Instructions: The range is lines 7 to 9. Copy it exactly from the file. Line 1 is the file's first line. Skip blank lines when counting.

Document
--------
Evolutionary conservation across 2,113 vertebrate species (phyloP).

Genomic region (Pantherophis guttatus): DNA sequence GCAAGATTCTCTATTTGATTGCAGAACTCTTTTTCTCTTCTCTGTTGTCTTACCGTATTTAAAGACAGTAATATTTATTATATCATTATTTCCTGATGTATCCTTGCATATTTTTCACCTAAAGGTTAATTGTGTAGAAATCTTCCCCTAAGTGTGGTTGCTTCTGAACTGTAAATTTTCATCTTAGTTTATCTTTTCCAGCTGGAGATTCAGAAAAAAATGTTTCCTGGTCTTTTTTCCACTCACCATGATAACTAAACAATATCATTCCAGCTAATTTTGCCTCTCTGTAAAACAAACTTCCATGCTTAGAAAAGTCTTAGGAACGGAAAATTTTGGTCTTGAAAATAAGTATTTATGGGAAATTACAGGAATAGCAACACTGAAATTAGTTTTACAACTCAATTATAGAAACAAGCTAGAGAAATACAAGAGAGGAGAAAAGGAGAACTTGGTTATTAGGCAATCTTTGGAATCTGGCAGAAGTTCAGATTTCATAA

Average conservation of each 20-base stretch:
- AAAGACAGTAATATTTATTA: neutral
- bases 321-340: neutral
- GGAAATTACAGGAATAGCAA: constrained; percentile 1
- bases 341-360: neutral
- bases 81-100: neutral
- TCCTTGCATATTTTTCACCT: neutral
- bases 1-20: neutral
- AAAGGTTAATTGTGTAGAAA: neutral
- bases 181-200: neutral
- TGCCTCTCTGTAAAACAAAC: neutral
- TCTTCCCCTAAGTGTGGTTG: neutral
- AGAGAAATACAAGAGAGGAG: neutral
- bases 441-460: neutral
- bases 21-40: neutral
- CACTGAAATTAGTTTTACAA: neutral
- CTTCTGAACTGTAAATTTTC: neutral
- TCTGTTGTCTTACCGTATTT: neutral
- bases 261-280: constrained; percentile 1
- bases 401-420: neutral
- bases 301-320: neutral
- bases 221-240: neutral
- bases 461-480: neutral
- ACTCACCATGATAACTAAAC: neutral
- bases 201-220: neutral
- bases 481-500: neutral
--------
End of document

- bases 341-360: neutral
- bases 81-100: neutral
- TCCTTGCATATTTTTCACCT: neutral